A good meal last night in an Italian restaurant in Accra. The pizza was excellent and the theatre was pretty good too. A Ghanaian gentleman (no, certainly not that, let’s settle for man) decided that, having eaten his steak he wouldn’t pay for it. He put on quite a show which was ably handled by the staff, although at one point all the kitchen staff appeared, looking far from happy, and had to be pushed back into the kitchen by the manager. Eventually he was escorted off site by the security guard. The manager apologised personally to us, but it was hardly his fault!
This morning we headed towards Akosombo and the dam, but we stopped on the way at Cedi beads, a company which makes very attractive beads out of recycled glass. It is an ethical company rather than ‘Fairtrade’, but was very impressive. People are paid for the bottles they bring to the company, being paid more for the more unusual colours. The bottles are sorted by colour. Then workers break the bottles up and then use a pastel and mortar to grind them into small fragments and even powder. These fragments are then put into moulds, the moulds having been lined with kaolin slip, so the beads come out easily. The moulds are of different sizes for different sized beads. Then the moulds are put into clay kilns, fired by wood and out come the beads some time later. Holes are created using a metal rod before the glass cools. For some beads, made from powdered glass, thin cassava stems are put in the powder and baked in the oven to create the holes. The beads are then smoothed by hand using fine sand and water.
Not all beads are made from bottles. Some very brightly coloured ones are made from antique beads which are no longer wanted. The ‘factory’ is in a lovely setting with three large work areas, under cover but open at the sides. It employs 24 workers. There is a shop and so, of course, we had to stage a retail raid, possibly of more interest to the men than the women in the group.
It was a short distance from there to our new hotel, The Afrikiko Hotel, on the Volta River. It was beautiful and Christine and I were assigned a chalet at the far end of the grounds with a stunning view from our veranda over the river. The place was alive with lizards which skittered over the ground as we walked towards the dining area and our lunch.
The afternoon was spent visiting the Volta / Akosombo Dam. This was quite a thrill for me as I had taught it as a case study for nigh on 30 years. The dam was completed in 1965 in order to provide electricity for an aluminium smelting plant and for Ghana’s own needs. It created a lake of 8,502 square kilometres (3,283 sq mi), which is 3.6% of Ghana’s land area. Lake Volta is the world’s third largest man-made lake by volume and the largest man-made lake in Africa. It put Ghana heavily into debt and the initial benefits were doubtful. 80,000 people lost their homes in the flooding and had to be relocated. The edges of the lake attracted aquatic reeds which were breeding grounds for black-fly, mosquitoes and snails, which are the vectors of water-borne illnesses such as black-fly, mosquitoes and snails, which are the vectors of water-borne illnesses such as bilharzia, river blindness and malaria. A large area of valuable agricultural land was lost beneath the lake. Initially 20% of Akosombo Dam’s electric output (serving 70% of national demand) was provided to Ghanaians in the form of electricity, the remaining 80% was generated for the American-owned Initially 20% of Akosombo Dam’s electric output (serving 70% of national demand) was provided to Ghanaians in the form of electricity, the remaining 80% was generated for the American-owned Volta Aluminum Company (VALCO). The Ghana Government was compelled, by contract, to pay for over 50% of the cost of Akosombo’s construction, but the country was allowed only 20% of the power generated.(VALCO).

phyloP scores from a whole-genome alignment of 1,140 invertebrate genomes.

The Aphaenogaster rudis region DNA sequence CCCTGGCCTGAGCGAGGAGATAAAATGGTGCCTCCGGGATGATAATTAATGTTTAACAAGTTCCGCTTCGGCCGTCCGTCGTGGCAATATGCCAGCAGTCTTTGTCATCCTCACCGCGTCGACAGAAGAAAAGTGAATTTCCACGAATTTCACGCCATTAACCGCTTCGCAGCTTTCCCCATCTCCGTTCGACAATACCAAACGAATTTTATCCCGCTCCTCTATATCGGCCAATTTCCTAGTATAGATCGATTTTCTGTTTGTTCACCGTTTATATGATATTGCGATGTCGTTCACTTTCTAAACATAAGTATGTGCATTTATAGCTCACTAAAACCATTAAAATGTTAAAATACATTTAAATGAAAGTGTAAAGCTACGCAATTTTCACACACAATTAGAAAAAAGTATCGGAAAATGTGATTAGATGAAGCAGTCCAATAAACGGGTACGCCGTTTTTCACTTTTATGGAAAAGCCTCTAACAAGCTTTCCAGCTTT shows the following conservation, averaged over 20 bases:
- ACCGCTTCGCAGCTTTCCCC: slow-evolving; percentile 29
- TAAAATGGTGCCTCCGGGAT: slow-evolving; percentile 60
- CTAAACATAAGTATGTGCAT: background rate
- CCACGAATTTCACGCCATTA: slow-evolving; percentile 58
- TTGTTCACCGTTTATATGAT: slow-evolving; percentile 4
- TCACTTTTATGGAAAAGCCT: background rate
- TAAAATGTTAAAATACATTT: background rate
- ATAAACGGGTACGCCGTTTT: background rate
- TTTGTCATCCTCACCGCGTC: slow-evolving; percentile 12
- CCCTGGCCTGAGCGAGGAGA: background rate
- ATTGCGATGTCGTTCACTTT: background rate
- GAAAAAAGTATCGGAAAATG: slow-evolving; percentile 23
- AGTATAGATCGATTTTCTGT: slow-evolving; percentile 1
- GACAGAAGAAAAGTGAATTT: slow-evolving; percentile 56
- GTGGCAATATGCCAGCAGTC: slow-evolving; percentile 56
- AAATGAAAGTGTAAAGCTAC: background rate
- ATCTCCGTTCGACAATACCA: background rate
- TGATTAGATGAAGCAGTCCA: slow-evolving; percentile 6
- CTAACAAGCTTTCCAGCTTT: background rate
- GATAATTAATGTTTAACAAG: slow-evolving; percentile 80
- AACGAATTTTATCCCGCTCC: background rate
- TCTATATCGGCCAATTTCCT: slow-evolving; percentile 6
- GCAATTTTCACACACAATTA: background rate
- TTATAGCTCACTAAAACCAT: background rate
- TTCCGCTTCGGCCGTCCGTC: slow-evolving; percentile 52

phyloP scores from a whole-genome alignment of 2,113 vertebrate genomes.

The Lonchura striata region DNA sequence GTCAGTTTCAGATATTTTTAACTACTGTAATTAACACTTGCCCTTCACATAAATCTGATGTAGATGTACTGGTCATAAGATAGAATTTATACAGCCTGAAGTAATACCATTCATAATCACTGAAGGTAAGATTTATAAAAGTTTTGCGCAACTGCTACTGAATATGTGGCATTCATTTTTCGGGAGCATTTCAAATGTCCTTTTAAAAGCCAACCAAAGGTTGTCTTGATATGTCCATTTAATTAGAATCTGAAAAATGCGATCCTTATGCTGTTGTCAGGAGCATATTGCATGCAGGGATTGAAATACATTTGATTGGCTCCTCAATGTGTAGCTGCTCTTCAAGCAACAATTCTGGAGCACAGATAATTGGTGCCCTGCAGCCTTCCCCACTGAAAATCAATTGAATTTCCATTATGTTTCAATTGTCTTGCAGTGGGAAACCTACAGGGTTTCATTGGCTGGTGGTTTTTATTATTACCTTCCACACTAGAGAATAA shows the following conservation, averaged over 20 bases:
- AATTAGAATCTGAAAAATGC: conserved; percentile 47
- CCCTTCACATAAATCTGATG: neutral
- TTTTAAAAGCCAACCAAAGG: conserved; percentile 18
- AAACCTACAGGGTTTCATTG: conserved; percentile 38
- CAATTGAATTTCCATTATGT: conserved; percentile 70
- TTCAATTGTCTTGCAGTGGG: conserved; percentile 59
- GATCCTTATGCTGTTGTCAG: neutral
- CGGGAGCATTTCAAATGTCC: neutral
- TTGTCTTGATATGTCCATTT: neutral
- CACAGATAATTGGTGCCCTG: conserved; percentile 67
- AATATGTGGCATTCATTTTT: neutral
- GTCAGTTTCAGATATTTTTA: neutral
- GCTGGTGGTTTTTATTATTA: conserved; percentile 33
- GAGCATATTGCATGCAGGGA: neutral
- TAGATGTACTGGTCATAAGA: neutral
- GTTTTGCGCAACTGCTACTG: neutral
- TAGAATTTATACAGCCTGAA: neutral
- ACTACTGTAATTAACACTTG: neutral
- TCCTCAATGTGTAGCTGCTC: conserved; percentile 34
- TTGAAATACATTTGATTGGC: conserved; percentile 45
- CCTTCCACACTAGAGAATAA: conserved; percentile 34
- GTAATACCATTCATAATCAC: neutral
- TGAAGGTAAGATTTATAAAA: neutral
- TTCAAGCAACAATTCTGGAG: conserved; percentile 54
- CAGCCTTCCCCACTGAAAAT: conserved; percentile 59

Today, according to the official who showed us around many of these problems have been dealt with. Ghana now has full control of the electricity and feeds much of it into the grid. However the rising population means that demand has outstripped supply which is demonstrated by frequent blackouts at peak times. Whatever the pros and cons it was quite something to stand on the dam and watch eagles soaring overhead and below us as fishermen manoeuvred their canoes into place below the dam. There are 6 turbines in place supplying now about 1,020 megawatts, but only 2 were operating at that time of day.
Back at the hotel we enjoyed a swim and then dinner before a good night’s sleep.
Unfortunately the internet access was not too good, so I was unable to blog or indeed check in for our flight. A young woman at reception offered me the use of her computer for the latter so all was well!